Thursday August 23, 2018
The SoBu Spaces project for a new civic center on Market Street could be the potential heart of City Center, but how much will it cost to start beating, and can the city convince taxpayers to vote on the investment?
The proposed half-acre site sits east of the Allard Square senior housing building and south of the Rick Marcotte Central School. The building will abut a new road which will be built to lead to the school.
The building has undergone several iterations over the course of the year through community workshops, stakeholder meetings, and presentations with council. In July, councilors were presented with a $21 million preliminary price tag and asked the team to return with a list of possible reductions.
Special meetings were arranged on Aug. 13 and 15 with South Burlington Project Director Ilona Blanchard, Steve Roy of Wiemann Lamphere Architects, and John Stetson of Engelberth Construction to flesh out the financials.
On Monday, Aug. 13, the team revealed a cost increase, with the total cost at $23.5 million. Increases were attributed to enlarging the concrete foundation as well as details with sitework and design.
To alleviate the cost, councilors worked with the project team to whittle the total down to an estimated $21,800,000. The new city street was initially listed in the total cost estimate but was later lumped into the impact fee category, which is the source that will fund that project.
That value includes everything — even items not included in the bond that will be pitched to residents. “All in” items include structure, fees, furniture fixtures and equipment, some contingency, land acquisition and sitework, and the solar array.
Currently, the estimate for total debt authorization request is about $20,400,000. This is after subtracting the $418,000 in the Blanchette Fund — an endowment managed by the Board of Trustees — from the city share amount; the tax rate impact would also be reduced by capital campaign and a facilities impact fee. Additionally, donations and fundraising from the Library Board of Trustees could offset what is needed from the city’s reserve funds.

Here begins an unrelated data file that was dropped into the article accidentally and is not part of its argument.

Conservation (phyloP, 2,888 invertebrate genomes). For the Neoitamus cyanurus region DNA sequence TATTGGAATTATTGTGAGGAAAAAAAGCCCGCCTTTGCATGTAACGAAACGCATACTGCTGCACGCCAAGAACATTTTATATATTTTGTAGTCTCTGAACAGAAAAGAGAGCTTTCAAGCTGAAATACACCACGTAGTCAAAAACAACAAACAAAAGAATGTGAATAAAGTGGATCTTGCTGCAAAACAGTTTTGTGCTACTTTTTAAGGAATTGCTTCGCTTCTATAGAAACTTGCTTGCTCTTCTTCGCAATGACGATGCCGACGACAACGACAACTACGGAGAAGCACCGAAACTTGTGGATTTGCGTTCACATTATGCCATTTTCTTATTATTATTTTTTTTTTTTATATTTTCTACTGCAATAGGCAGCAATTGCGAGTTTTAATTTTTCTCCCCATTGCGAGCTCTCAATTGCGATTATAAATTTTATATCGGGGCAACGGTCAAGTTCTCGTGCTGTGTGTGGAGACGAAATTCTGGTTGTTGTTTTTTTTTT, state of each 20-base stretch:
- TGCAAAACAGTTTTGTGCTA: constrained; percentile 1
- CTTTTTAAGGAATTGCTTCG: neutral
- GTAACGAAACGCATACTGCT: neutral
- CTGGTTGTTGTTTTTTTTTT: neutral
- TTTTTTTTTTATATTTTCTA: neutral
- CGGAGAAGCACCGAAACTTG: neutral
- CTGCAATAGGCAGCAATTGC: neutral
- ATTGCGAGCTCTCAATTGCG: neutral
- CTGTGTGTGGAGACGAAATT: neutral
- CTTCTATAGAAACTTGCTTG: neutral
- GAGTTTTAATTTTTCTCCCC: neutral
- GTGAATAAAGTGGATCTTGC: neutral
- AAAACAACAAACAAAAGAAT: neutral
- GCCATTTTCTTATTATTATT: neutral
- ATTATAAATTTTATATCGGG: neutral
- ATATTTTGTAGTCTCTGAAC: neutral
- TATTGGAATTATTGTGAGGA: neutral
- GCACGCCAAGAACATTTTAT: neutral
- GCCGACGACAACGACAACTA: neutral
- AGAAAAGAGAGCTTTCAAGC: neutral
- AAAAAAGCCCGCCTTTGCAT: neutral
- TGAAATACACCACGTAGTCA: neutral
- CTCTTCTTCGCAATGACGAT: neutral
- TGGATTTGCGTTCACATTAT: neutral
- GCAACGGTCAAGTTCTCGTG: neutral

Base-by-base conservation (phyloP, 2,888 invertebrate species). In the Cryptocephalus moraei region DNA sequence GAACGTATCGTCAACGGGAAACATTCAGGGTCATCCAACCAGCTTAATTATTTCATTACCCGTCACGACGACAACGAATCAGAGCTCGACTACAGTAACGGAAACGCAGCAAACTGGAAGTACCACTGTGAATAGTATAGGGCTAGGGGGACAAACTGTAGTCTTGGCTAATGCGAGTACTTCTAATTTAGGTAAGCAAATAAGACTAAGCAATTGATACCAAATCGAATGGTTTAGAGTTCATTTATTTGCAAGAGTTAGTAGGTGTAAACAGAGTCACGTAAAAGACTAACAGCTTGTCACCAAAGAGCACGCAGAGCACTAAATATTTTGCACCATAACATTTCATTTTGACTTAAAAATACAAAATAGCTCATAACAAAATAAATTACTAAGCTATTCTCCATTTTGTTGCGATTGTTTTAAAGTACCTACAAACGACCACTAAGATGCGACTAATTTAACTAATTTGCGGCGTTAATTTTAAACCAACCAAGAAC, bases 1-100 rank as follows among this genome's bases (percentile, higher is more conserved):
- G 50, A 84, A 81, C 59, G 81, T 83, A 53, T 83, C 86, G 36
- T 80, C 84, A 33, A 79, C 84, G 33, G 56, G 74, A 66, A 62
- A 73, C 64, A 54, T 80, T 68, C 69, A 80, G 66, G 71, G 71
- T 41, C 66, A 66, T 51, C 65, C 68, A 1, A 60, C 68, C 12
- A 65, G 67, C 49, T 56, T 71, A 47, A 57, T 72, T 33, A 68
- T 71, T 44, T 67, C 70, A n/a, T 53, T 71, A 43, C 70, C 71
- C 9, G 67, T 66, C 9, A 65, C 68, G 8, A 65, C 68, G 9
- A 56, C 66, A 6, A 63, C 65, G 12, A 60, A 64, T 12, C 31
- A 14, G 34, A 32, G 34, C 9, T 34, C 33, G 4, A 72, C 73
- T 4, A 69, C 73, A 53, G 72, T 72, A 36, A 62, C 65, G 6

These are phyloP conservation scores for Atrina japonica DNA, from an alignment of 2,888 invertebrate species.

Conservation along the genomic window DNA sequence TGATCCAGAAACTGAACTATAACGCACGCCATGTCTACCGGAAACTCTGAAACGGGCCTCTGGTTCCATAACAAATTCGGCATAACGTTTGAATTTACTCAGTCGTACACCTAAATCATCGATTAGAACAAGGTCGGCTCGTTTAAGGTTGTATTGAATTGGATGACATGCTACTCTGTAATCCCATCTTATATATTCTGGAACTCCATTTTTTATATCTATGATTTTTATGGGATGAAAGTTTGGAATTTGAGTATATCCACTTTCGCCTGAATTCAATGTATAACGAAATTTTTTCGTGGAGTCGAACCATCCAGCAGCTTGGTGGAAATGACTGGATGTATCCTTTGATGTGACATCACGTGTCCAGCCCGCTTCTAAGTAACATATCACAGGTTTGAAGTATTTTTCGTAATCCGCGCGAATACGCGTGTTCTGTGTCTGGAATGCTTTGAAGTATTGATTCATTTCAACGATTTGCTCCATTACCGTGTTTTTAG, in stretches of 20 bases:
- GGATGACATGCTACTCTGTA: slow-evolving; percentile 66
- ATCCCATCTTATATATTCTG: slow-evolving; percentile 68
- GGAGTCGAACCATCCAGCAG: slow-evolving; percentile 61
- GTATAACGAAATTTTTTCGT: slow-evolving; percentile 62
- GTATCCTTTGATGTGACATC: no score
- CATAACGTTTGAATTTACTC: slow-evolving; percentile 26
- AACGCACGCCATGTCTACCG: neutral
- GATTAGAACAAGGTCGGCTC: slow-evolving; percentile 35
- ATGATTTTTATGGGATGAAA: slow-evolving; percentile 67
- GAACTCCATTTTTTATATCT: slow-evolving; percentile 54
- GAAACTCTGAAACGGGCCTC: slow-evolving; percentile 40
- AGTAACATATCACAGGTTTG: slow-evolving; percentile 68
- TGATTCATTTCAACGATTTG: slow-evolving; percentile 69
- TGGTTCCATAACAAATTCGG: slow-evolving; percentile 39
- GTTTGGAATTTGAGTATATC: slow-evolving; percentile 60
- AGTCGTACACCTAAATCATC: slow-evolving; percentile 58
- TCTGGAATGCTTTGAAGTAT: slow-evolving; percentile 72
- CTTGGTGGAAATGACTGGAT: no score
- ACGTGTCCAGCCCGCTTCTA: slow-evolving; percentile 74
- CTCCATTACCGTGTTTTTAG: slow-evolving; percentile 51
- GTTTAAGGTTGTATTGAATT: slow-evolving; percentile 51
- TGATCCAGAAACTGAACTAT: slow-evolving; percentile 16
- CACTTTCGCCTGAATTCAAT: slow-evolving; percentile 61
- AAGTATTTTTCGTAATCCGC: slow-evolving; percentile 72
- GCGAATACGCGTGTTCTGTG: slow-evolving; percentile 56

This also takes into account $600,000 of funds trimmed from the estimate with council approval, such as eliminating two of three proposed fireplaces, removing a generator, and skipping out on a rooftop terrace.
The estimated part of the $20,400,000 debt to be funded by the Capital Improvement Program (CIP) reserve would be $16,000,000. To service this, an estimated transfer from the General fund (which is taxpayer-funded) to the CIP reserve fund would need to be $770,000, Blanchard confirmed.
The city share bond excludes Tax Increment Financing (TIF) debt, which is an economic development tool used to leverage new property taxes generated by public projects in a specified district. This also protects the value of the original assessed value for the General Fund.
Under TIF financing, the library and senior center would be approved at 30 percent, and city offices would qualify for 10 percent. The proposed TIF bond payment is $4.6 million.
Cut Costs, Not Corners
Blanchard reiterated that they are still in schematic design and more opportunities for cutting costs will present themselves over time.
“As we know more about the building, we’ll have more options for ways to cut costs,” she said.
After reviewing several types of value management, the team said there could be an estimated $800,000 worth of reductions from the $20,400,000 estimate. This “represents a reasonable amount that could be designed out of the program in the future when we have more information on the project,” Blanchard clarified.
Sources could come from the furniture, fixtures, and equipment budget, from the design process, or through fundraising by the Library Foundation.
The library applied for a grant and was denied, but Library Trustee Mark Coel told the council that this is just the start. They have not yet sought money from private foundations.
“We have not even cracked the surface of this yet,” Coel said. “Part of the reason that we haven’t been able to proceed with this is because we haven’t had a design to provide to whoever it is that we would be asking to make grants.”
He shared a chart of national library organizations that have identified grants made to several sources totaling $3.7 billion.
“We can’t make any promises in terms of what we’d be able to raise from these sources, but we have yet to even broach this,” Coel added. “I thought it was important for you all to understand that we’re just getting started with this.”